Just saying seventy-five years old is pretty daunting, let alone a bit startling. Sometimes the looks on some people’s faces are: REALLY? or damn, you sure don’t act like it! The latter of which I’m not too sure how to interpret. The truth be told, I never thought I’d make it this far.
I always feared I’d die in a plane crash or given my driving record…. well, that’s another story that only my closest friends will nervously attest to.
When I look back (which is more often nowadays) it has all been quite a journey. One that I would never have imagined or dreamed of. Being a person of color and Chinese, early on, the range of my dreams was limited at best. Prophetically defined by society’s boundaries and perceptions. My father was shocked that corporations and government agencies wanted my services or even knew about me. To him, he could not imagine that happening in his lifetime, let alone by one of his sons. He was a proud man. A self-made Chinese man who became a millionaire, but who never quite felt comfortable or accepted by whites or even by his own community. I think that ‘doubt’ is something that racism imbeds into BIPOC.
I remember someone saying to me that, as a black woman, she was so nervous getting ready to speak to a mostly white audience. I looked at her and said, “I feel that way all the time.” She was shocked. You see, no one suspects if you keep smiling and acting brave. However, what whites don’t understand is the part they all played in my ‘keeping quiet’ and ‘playing the game’. I was trained to caretake whites from the day I was born. To humor them, imitate them, sound like them, think like them if I were ever to hope of succeeding. So what changed?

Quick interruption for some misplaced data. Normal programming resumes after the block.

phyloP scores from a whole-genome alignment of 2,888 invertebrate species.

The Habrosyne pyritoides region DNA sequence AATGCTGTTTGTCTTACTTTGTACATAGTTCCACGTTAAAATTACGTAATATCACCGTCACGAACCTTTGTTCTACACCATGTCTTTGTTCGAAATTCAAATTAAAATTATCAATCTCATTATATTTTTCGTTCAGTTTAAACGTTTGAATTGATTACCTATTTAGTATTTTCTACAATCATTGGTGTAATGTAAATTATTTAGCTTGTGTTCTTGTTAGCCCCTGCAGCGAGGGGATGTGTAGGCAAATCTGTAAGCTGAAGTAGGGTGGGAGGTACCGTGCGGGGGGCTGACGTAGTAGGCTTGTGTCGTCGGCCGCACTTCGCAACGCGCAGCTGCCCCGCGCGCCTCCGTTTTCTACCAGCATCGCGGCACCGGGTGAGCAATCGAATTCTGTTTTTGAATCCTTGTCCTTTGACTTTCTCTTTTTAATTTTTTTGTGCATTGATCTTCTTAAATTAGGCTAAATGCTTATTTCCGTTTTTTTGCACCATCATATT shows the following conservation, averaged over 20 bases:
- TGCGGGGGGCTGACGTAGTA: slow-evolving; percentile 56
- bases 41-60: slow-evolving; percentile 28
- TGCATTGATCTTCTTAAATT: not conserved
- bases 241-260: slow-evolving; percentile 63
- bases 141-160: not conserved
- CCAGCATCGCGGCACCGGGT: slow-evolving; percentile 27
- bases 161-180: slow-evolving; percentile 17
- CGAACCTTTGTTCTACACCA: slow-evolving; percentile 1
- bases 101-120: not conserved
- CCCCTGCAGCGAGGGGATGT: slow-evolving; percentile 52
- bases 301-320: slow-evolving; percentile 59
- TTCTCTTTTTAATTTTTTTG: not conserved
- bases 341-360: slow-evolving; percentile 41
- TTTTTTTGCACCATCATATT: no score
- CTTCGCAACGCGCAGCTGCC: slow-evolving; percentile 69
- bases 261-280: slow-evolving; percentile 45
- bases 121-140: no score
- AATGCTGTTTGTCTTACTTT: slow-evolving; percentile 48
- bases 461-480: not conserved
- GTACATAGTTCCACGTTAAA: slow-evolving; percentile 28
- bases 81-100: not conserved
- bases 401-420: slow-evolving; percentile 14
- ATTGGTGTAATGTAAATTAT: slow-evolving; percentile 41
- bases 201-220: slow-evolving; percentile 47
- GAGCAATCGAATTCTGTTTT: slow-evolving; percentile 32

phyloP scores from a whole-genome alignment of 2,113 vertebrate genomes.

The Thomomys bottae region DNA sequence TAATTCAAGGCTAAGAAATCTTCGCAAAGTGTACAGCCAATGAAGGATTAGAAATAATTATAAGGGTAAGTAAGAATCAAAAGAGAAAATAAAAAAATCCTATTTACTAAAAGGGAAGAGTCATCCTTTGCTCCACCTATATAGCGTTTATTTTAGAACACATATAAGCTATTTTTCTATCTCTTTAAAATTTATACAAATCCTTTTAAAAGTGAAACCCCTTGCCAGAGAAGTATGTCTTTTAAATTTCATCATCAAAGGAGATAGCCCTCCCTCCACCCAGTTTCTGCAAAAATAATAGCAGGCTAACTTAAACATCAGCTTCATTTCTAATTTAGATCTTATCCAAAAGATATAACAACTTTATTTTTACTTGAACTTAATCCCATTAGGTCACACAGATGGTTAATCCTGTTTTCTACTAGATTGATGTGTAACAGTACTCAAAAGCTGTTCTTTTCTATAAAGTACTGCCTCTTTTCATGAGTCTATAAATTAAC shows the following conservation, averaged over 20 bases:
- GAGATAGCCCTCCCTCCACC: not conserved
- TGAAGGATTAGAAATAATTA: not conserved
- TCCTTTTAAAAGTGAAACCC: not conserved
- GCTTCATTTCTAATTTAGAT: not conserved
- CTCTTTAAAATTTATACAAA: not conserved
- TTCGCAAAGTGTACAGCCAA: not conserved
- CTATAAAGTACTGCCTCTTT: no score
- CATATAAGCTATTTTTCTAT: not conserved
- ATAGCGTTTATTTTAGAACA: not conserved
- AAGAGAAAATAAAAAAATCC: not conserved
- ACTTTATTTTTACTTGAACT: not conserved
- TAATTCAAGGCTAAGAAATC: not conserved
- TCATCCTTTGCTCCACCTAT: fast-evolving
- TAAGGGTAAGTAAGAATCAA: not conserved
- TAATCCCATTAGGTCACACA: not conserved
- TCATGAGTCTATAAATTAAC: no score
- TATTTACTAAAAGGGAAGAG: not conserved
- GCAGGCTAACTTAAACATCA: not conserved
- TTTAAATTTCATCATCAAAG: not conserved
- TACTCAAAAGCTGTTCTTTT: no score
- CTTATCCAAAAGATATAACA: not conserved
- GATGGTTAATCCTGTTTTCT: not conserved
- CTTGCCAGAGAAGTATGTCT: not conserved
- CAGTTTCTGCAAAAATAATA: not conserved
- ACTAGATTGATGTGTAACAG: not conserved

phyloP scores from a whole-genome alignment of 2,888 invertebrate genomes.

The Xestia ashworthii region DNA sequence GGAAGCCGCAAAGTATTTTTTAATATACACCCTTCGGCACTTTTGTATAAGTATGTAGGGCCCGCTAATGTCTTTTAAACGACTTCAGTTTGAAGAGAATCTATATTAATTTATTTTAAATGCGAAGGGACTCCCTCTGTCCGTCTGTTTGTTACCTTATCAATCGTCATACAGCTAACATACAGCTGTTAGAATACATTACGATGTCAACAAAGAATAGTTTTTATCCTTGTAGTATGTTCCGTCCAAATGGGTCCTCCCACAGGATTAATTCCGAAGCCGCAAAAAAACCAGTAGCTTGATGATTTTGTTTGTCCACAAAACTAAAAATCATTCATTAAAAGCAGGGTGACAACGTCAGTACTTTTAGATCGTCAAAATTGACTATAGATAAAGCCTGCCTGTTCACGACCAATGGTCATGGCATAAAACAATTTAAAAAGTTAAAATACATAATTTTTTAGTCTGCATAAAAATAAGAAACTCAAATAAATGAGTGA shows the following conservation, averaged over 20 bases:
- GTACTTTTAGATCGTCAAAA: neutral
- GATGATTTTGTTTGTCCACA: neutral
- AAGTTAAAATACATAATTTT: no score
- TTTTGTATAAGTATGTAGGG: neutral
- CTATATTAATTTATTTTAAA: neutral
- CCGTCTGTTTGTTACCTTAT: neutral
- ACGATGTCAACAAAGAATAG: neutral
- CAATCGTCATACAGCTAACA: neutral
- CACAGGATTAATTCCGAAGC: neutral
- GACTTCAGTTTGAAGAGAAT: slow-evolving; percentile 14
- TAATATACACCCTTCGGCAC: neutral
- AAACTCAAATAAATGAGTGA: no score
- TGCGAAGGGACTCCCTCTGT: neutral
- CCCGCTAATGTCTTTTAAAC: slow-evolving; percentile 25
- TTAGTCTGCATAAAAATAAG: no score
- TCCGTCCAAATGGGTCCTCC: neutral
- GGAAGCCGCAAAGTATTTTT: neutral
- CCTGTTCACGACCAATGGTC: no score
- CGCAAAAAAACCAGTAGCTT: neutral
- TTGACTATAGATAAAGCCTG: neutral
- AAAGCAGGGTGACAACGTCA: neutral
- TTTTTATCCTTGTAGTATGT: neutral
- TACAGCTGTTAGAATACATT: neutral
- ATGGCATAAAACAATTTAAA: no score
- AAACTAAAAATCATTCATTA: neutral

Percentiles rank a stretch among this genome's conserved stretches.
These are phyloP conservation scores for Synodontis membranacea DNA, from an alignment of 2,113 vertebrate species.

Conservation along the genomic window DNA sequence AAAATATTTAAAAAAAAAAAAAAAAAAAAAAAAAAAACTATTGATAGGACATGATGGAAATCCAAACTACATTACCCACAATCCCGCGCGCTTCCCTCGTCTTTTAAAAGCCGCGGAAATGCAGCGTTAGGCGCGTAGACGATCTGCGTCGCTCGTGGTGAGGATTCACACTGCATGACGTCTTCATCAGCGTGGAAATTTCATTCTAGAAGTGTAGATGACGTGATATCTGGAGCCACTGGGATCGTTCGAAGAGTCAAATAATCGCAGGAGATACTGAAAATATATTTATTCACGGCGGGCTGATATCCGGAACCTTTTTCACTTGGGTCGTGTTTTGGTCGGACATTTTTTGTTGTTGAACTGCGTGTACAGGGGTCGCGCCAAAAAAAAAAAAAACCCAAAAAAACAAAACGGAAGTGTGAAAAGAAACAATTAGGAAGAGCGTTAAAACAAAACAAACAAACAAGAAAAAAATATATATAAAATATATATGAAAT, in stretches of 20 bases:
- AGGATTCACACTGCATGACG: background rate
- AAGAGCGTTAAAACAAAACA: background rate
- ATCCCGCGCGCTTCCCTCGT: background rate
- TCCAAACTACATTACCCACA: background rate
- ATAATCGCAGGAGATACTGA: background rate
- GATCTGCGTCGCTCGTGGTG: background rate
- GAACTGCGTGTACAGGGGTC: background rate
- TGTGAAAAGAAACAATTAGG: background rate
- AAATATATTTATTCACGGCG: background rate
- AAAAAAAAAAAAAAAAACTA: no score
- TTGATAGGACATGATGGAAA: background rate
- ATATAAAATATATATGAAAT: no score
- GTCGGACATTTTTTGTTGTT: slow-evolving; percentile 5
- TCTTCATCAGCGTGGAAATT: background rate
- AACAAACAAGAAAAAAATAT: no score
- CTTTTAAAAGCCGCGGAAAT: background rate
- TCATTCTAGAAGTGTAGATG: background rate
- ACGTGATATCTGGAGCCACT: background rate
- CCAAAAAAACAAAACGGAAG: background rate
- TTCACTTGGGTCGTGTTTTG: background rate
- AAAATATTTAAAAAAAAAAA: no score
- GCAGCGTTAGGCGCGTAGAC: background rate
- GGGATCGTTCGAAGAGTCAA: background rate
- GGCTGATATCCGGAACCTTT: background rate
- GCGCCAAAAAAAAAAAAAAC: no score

I think that eventually I came to accept that I could never ‘be white’ enough. However, what I came to discover later on in life was that deep down that wasn’t the problem or the real obstacle. It was that I could never be ‘fully me’ or at least that was what I was acculturated to believe like so many other BIPOC struggling to ‘see themselves’ as useful and important in a predominantly white world. Nothing in the business, educational or counseling realms values what we bring as BIPOC. It is as if as one employee of color shared to me personally: They (the white administrators and directors) are only interested in what we can do (which is usually the white male model), not who we are or what we bring as BIPOC. Our culture, our ways of moving and thinking in the world is of no interest or use. We are only ‘visible’ and ‘celebrated’ through our foods, holidays, dances and music. Or as one white therapist said to me after my keynote: You were incredible! I want you to know that I don’t see you as a Chinese therapist, but as a white therapist! I was beyond rage because comments like that had become a part of my life of silent retreat and invisibility.
And so, on my 75th day of my birth, I would like to share a poem I wrote and read in front of my first major corporate client, GAP in 1996. After I read it, I got a standing ovation. From that moment on, I never looked back. I broke my silence and reclaimed my heritage and my warrior’s voice:
I never knew that my eyes
were not as opened as yours
That the color of skin was yellow
that these words I spoke
were harsh and foreign.
I always thought that this land of my birth
this place where I took my first breath
was the same as yours.
When I was young, I thought we both ate
hom yeur ging gee yook, bok fan,
see you guy, and lop cheung
The same as any family coming home
I did not know that my foods were strange
Just as I never knew my quietness would be
seen as weak
My waiting, a sign that I was empty and
I was taught that waiting was a sign of
virtue and an honor
And that the eyes and heart were more
direct than words.
But, I have learned: you do not follow the
path of my hands
or hear the words of my eyes.
You do not smell the sweet fire of the
black bean or lower your eyes to honor the old ones.
Instead, you speak over my words
Call me little as if I were a child
Decide that I cannot sing the sweet songs
of love or hold a woman with my tenderness alone.
You have stolen the dragon’s fire from my
And now you seek to rob me of
a warrior’s life.
Do you not see the blood that you have spilled?
Or the children you have shamed?
See me now.
My name is Lee Mun Wah.
My name is Lee Mun Wah.